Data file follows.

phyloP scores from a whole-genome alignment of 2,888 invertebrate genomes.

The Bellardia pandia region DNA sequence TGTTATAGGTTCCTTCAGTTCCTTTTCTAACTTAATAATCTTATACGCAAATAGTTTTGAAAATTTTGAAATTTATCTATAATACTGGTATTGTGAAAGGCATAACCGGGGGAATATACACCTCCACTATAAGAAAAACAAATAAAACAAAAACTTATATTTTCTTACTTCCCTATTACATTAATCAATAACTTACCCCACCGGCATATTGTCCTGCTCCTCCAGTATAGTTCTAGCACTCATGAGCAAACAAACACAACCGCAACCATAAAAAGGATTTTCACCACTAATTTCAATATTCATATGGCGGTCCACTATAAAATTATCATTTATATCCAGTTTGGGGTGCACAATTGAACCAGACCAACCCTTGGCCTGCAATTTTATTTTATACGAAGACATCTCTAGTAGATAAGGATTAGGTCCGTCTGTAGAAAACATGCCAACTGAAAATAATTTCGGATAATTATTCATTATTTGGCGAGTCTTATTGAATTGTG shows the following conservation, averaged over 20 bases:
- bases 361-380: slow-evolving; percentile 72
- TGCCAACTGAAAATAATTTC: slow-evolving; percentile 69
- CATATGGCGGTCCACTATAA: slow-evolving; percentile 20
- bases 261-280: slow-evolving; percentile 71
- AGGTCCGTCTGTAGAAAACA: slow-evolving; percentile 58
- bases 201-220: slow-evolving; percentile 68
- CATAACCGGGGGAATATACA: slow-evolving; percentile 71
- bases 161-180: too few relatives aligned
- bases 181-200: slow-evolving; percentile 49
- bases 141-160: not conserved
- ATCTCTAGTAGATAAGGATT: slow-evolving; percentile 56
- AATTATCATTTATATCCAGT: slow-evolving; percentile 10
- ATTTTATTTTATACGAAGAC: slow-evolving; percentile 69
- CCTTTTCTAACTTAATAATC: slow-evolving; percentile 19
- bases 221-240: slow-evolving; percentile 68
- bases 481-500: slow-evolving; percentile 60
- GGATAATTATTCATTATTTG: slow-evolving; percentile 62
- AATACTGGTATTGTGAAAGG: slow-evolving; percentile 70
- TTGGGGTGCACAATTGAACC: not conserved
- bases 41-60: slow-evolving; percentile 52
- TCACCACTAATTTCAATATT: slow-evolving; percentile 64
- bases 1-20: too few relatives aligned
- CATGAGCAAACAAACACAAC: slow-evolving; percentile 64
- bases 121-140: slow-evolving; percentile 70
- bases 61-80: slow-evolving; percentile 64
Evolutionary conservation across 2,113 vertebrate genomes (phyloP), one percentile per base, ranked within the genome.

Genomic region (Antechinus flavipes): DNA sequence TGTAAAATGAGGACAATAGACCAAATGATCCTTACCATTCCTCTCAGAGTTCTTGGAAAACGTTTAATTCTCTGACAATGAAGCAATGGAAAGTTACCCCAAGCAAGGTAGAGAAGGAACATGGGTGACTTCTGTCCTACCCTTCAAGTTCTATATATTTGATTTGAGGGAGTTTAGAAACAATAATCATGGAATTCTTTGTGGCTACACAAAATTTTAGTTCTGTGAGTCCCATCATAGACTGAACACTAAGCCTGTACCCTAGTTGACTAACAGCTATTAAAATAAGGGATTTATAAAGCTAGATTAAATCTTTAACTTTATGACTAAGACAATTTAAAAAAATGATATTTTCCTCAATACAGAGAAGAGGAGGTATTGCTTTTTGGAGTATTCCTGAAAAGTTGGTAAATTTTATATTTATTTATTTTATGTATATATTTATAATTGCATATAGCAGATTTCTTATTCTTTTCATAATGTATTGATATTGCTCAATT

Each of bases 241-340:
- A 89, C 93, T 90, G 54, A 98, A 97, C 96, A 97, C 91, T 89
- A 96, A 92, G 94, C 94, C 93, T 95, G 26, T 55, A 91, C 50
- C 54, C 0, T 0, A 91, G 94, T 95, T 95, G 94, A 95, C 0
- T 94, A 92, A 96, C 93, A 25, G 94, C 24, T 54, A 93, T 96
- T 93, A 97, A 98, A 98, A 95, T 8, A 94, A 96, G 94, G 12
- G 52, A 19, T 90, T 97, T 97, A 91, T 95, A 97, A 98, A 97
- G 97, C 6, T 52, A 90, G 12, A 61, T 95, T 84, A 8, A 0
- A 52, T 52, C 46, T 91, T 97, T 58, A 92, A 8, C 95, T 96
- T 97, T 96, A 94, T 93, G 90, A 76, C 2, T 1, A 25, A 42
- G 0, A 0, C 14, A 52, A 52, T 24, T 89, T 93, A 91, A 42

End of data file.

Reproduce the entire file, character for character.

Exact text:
phyloP scores from a whole-genome alignment of 2,888 invertebrate genomes.

The Bellardia pandia region DNA sequence TGTTATAGGTTCCTTCAGTTCCTTTTCTAACTTAATAATCTTATACGCAAATAGTTTTGAAAATTTTGAAATTTATCTATAATACTGGTATTGTGAAAGGCATAACCGGGGGAATATACACCTCCACTATAAGAAAAACAAATAAAACAAAAACTTATATTTTCTTACTTCCCTATTACATTAATCAATAACTTACCCCACCGGCATATTGTCCTGCTCCTCCAGTATAGTTCTAGCACTCATGAGCAAACAAACACAACCGCAACCATAAAAAGGATTTTCACCACTAATTTCAATATTCATATGGCGGTCCACTATAAAATTATCATTTATATCCAGTTTGGGGTGCACAATTGAACCAGACCAACCCTTGGCCTGCAATTTTATTTTATACGAAGACATCTCTAGTAGATAAGGATTAGGTCCGTCTGTAGAAAACATGCCAACTGAAAATAATTTCGGATAATTATTCATTATTTGGCGAGTCTTATTGAATTGTG shows the following conservation, averaged over 20 bases:
- bases 361-380: slow-evolving; percentile 72
- TGCCAACTGAAAATAATTTC: slow-evolving; percentile 69
- CATATGGCGGTCCACTATAA: slow-evolving; percentile 20
- bases 261-280: slow-evolving; percentile 71
- AGGTCCGTCTGTAGAAAACA: slow-evolving; percentile 58
- bases 201-220: slow-evolving; percentile 68
- CATAACCGGGGGAATATACA: slow-evolving; percentile 71
- bases 161-180: too few relatives aligned
- bases 181-200: slow-evolving; percentile 49
- bases 141-160: not conserved
- ATCTCTAGTAGATAAGGATT: slow-evolving; percentile 56
- AATTATCATTTATATCCAGT: slow-evolving; percentile 10
- ATTTTATTTTATACGAAGAC: slow-evolving; percentile 69
- CCTTTTCTAACTTAATAATC: slow-evolving; percentile 19
- bases 221-240: slow-evolving; percentile 68
- bases 481-500: slow-evolving; percentile 60
- GGATAATTATTCATTATTTG: slow-evolving; percentile 62
- AATACTGGTATTGTGAAAGG: slow-evolving; percentile 70
- TTGGGGTGCACAATTGAACC: not conserved
- bases 41-60: slow-evolving; percentile 52
- TCACCACTAATTTCAATATT: slow-evolving; percentile 64
- bases 1-20: too few relatives aligned
- CATGAGCAAACAAACACAAC: slow-evolving; percentile 64
- bases 121-140: slow-evolving; percentile 70
- bases 61-80: slow-evolving; percentile 64
Evolutionary conservation across 2,113 vertebrate genomes (phyloP), one percentile per base, ranked within the genome.

Genomic region (Antechinus flavipes): DNA sequence TGTAAAATGAGGACAATAGACCAAATGATCCTTACCATTCCTCTCAGAGTTCTTGGAAAACGTTTAATTCTCTGACAATGAAGCAATGGAAAGTTACCCCAAGCAAGGTAGAGAAGGAACATGGGTGACTTCTGTCCTACCCTTCAAGTTCTATATATTTGATTTGAGGGAGTTTAGAAACAATAATCATGGAATTCTTTGTGGCTACACAAAATTTTAGTTCTGTGAGTCCCATCATAGACTGAACACTAAGCCTGTACCCTAGTTGACTAACAGCTATTAAAATAAGGGATTTATAAAGCTAGATTAAATCTTTAACTTTATGACTAAGACAATTTAAAAAAATGATATTTTCCTCAATACAGAGAAGAGGAGGTATTGCTTTTTGGAGTATTCCTGAAAAGTTGGTAAATTTTATATTTATTTATTTTATGTATATATTTATAATTGCATATAGCAGATTTCTTATTCTTTTCATAATGTATTGATATTGCTCAATT

Each of bases 241-340:
- A 89, C 93, T 90, G 54, A 98, A 97, C 96, A 97, C 91, T 89
- A 96, A 92, G 94, C 94, C 93, T 95, G 26, T 55, A 91, C 50
- C 54, C 0, T 0, A 91, G 94, T 95, T 95, G 94, A 95, C 0
- T 94, A 92, A 96, C 93, A 25, G 94, C 24, T 54, A 93, T 96
- T 93, A 97, A 98, A 98, A 95, T 8, A 94, A 96, G 94, G 12
- G 52, A 19, T 90, T 97, T 97, A 91, T 95, A 97, A 98, A 97
- G 97, C 6, T 52, A 90, G 12, A 61, T 95, T 84, A 8, A 0
- A 52, T 52, C 46, T 91, T 97, T 58, A 92, A 8, C 95, T 96
- T 97, T 96, A 94, T 93, G 90, A 76, C 2, T 1, A 25, A 42
- G 0, A 0, C 14, A 52, A 52, T 24, T 89, T 93, A 91, A 42